“FEC member urges escalated Trump-Russia inquiry”

Ken Vogel for Politico:

Weintraub’s interest was piqued by an article published last week by TIME magazine that revealed intelligence officials had evidence that Russian agents bought Facebook ads to disseminate election-themed stories. It also indicated that congressional investigators were examining whether Russian efforts to spread such content were boosted by two U.S. companies with deep ties to Trump — Breitbart News and Cambridge Analytica.

Representatives for the two companies did not respond to requests for comment.

It’s unlikely that the FEC would be able to build much of a case against Russia, partly because the Justice Department would have primacy on any criminal investigations.

However, Weintraub said, “if there are U.S. citizens involved in any way in spending foreign money to influence a U.S. election, then that would be something that we could and should pursue.”

Yet, the issue is not cut-and-dry, both because Facebook told TIME that it hasn’t found evidence of Russian agents buying ads on the social media platform and because, even if there were proof that Russian agents had paid for the ads, it’s not clear how the FEC would apply the law.

That’s partly because it could be argued that merely paying to disseminate news articles might not qualify as trying to influence an election. And it’s partly because the commission, which is currently comprised of three commissioners nominated by Republicans and two nominated by Democrats (with one Democratic seat vacant), has been famously divided on partisan lines, and its Republican appointees may be disinclined to pursue a case that would embarrass a president of their own party….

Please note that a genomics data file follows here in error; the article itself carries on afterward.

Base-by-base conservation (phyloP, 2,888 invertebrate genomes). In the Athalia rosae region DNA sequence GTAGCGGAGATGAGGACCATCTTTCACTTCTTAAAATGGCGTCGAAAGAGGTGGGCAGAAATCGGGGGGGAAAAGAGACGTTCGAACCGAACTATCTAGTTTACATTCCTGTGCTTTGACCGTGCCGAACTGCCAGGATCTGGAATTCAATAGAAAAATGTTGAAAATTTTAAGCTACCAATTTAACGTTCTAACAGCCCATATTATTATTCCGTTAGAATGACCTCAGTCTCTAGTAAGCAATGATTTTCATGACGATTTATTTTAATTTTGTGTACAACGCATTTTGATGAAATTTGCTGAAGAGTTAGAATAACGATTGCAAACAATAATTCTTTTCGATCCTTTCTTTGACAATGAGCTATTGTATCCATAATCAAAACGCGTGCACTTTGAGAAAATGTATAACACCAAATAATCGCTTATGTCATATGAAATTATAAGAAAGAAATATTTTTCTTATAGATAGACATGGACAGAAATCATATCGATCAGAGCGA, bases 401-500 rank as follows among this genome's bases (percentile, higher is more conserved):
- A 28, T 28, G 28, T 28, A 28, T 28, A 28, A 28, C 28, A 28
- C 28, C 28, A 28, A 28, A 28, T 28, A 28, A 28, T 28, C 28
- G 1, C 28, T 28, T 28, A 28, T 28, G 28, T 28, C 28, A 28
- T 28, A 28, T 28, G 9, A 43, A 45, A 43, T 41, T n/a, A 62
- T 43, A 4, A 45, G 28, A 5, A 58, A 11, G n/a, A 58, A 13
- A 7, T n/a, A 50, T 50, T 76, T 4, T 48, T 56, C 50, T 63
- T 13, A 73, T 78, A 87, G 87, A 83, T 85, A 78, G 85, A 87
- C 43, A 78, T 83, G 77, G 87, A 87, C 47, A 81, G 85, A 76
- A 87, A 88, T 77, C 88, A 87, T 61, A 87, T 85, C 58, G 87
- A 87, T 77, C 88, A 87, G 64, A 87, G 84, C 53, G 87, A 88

Paul Ryan, litigation director for Common Cause, said that if the Russian government paid to disseminate anti-Clinton content “then the activity would seemingly be covered by the ‘expenditure’ prong of the foreign national ban, rather than by the ‘contribution/donation’ prong of the ban.”

Debates about the specifics law aside, Ryan added that “common sense certainly suggests that Russia spending money to influence our elections should be covered by a statute that prohibits foreign nationals from spending money for the purpose of influencing a federal election.”

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